operated device (stop cock etc.) should not be covered. So, where you have
valves in a wall or floor they need to be boxed and have an accessible door)


‘Any concealed water
fitting or mechanical backflow prevention device, not being a terminal fitting,
shall be made of gunmetal, or another material resistant to dezincification.’


All our fittings are made
from a DZR material or come tin-plated. This method is to ensure that
dezincification cannot happen.

Ref: https://www.legislation.gov.uk/uksi/1999/1148/schedule/2/made
Ref:https://www.wras.co.uk/downloads/public_area/publications/general/info_leaflets/para_7_guidance_version_2_july_2014.pdf/
If you’ve any more questions about installing hot and cold pipes in floors, our technical team are always here to help you out. Get in touch with us

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Customer Experience

Outstanding Customer Experience

I was so engrossed in a conversation about the fantastic sales
process we’d just experienced that I missed the turnoff home.

We were helping
our daughter to buy her first car. Having done our research, we headed off to a
local Toyota dealership expecting the usual high-pressure sales tactics. But we
were in for a surprise – a first-hand taste of Japanese customer-focused
business culture.

They greeted us
respectfully, answered our questions politely with a clear intention to make
this a good experience for us. There was never a sense of being driven towards
a decision to buy.

What a
refreshing change!

We did buy the
car and were so impressed that we started looking at something for my wife too.
They arranged for the Lexus dealer to call us, delivered a demo car to our
house and let us keep it for 36 hours.

Compare that
with the round-the-block test drive where they almost make you think they
suspect you’ll nick the vehicle!

They asked all
the right questions, spent an hour with us picking the colour and never pushed
to close the sale. On the way home, we couldn’t stop talking about it, which is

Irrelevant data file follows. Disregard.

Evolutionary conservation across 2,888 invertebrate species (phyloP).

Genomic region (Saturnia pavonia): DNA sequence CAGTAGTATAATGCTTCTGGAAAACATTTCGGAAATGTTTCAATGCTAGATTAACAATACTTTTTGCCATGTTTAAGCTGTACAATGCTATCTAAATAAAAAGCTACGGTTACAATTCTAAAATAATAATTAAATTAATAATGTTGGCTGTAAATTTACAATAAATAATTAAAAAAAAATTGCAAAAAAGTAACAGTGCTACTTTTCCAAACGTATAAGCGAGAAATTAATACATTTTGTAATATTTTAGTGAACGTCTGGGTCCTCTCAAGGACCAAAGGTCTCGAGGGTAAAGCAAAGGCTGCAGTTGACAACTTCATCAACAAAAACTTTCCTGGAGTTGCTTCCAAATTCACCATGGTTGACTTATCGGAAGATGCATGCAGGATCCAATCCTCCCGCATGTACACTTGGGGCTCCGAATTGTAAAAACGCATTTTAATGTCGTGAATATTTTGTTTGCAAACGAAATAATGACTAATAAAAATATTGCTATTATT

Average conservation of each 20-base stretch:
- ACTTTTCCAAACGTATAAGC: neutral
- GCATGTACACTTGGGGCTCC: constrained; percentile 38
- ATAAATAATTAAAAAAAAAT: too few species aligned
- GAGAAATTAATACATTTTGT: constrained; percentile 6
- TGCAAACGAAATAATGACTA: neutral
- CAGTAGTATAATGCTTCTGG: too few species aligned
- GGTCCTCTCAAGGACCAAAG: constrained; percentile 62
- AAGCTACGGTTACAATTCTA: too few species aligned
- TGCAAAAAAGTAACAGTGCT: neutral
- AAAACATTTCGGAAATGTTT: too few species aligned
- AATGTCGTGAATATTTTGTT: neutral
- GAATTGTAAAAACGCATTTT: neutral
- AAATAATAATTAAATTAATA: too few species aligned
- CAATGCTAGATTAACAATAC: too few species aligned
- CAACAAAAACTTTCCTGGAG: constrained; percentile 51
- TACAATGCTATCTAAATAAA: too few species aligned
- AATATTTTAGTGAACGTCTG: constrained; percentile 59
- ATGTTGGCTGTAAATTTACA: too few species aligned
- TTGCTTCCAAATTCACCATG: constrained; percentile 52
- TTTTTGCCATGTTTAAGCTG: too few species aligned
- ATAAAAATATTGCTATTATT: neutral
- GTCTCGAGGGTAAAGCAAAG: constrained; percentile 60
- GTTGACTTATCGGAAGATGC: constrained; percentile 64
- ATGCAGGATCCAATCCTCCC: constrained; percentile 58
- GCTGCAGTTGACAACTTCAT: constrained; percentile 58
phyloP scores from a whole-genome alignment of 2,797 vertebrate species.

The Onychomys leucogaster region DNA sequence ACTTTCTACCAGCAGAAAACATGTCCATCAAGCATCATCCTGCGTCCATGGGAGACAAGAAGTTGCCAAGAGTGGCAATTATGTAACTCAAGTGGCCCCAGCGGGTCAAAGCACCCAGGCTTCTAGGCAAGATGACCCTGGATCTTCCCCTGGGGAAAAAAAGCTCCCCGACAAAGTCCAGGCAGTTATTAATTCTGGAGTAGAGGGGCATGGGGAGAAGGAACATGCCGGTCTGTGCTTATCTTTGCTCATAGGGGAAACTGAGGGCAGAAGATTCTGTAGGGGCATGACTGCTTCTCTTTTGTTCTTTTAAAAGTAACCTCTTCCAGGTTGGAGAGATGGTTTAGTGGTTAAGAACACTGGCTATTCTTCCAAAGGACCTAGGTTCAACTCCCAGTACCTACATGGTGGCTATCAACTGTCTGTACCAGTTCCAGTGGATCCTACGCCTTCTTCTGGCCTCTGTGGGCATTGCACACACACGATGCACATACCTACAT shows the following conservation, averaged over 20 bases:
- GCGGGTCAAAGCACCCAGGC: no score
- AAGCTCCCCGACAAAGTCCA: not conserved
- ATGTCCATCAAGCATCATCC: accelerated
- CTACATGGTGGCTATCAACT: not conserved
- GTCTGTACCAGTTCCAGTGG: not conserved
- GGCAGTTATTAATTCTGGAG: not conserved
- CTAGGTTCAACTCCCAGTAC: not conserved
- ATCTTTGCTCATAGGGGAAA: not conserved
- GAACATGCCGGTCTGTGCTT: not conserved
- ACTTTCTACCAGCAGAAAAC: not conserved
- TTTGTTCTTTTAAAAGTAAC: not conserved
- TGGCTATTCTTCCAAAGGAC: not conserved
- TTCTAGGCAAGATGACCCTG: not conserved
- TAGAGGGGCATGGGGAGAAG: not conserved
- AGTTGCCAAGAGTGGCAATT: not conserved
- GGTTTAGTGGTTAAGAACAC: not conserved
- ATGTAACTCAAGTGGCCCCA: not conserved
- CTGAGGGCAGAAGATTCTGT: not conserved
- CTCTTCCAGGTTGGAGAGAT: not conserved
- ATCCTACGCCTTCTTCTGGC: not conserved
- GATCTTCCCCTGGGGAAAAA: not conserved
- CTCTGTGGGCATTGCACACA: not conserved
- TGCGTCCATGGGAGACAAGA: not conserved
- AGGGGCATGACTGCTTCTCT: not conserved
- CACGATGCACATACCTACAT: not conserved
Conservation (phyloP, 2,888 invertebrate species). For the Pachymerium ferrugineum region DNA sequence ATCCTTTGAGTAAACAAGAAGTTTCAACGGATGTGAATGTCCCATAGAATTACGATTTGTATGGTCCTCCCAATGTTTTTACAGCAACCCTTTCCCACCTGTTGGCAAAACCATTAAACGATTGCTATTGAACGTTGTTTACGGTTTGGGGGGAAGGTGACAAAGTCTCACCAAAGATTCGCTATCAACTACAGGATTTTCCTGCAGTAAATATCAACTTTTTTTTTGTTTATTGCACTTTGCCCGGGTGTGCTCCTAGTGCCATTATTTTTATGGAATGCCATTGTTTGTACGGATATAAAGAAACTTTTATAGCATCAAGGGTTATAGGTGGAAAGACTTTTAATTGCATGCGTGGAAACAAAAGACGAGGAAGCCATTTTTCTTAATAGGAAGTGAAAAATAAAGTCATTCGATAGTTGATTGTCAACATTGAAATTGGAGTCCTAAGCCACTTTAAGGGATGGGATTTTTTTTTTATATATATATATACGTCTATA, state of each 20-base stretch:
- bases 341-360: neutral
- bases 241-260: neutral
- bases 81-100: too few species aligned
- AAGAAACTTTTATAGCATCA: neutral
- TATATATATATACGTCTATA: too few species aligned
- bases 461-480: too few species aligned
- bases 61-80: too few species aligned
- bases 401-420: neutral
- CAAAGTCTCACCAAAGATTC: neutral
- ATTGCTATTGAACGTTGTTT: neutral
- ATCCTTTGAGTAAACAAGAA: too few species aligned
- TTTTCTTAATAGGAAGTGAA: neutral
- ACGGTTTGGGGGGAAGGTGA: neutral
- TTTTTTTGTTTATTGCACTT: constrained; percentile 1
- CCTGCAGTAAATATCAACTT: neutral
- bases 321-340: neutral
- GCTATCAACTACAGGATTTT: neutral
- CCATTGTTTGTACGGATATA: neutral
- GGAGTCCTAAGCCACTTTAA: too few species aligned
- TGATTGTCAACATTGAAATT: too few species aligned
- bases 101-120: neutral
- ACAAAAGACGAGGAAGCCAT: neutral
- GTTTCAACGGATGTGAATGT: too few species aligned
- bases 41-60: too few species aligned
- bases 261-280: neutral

why we missed the motorway exit.

I’ve told heaps
of people this story. How do your customers talk about your
business?


If you’ve any more questions about Multipipe’s customer service, our team are always here to help you out. Get in touch with us

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UFH and Kitchen Units

Underfloor Heating and Kitchen Units

At Multipipe, we believe that fitting underfloor heating in
kitchen and specifically under kitchen units can massively benefit the
homeowner.

It’s a popular
misconception that underfloor heating fitted under kitchen units will do damage
to the kitchen itself or will even cause overheating of the items in the cupboards.

So, our reason
for fitting UFH under kitchen units is that you
are futureproofing it against changes. Typically, in the life span of the
pipework, you might change your kitchen over five times in its life span!

You might even
change the layout, which means you will get cold spots on your floor where
existing kitchen units used to be. Also, (especially in older houses) where you
have a cool outer wall and no insulation between the floor and the wall you can
get cold bridging. This term refers to where the cold air chills the wall to
such an extent that it will creep on to the floor itself.

Cold floors meet warm air

Now, as you have no pipes under the unit, this will then continue to creep into the room itself resulting in a 100 to 200mm area where the floor is cold, which is not ideal next to kitchen sinks where you tend to stand. Lastly, we have had one incident in the past where mould has started to grow under the units. This incident is due to a cold and damp floor meeting the warm air of the underfloor heating.

Some people shy away from doing this because of the increased cost. Still, generally for the size of the kitchen units, the increasing cost is marginal and to add floor heating later into an unheated area is far more expensive.

I hope you find this article helpful if you wish to comment, please do so on our social media or if you want to contact us to discuss further, please call on 01245 850799.

If you’ve any more questions about UFH and kitchen units, our technical team are always here to help you out. Get in touch with us

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The Importance of Screed in Underfloor Heating

The Importance of Screed in Underfloor Heating

In this week’s Tech Tuesday, I want to highlight the importance of screed.  This has been written in partnership with Gyvlon who experts in specialist screeds. As many people know, screed underfloor heating systems are the most common, as they are the cheapest and easiest to install and the easiest to implement. However, the importance of the screed is often overlooked. People will always speak about the importance of pipe centre temperatures going into the floor heating system and other aspects. The easiest way to get more heat out of your system is to have a more conductive, thinner screed.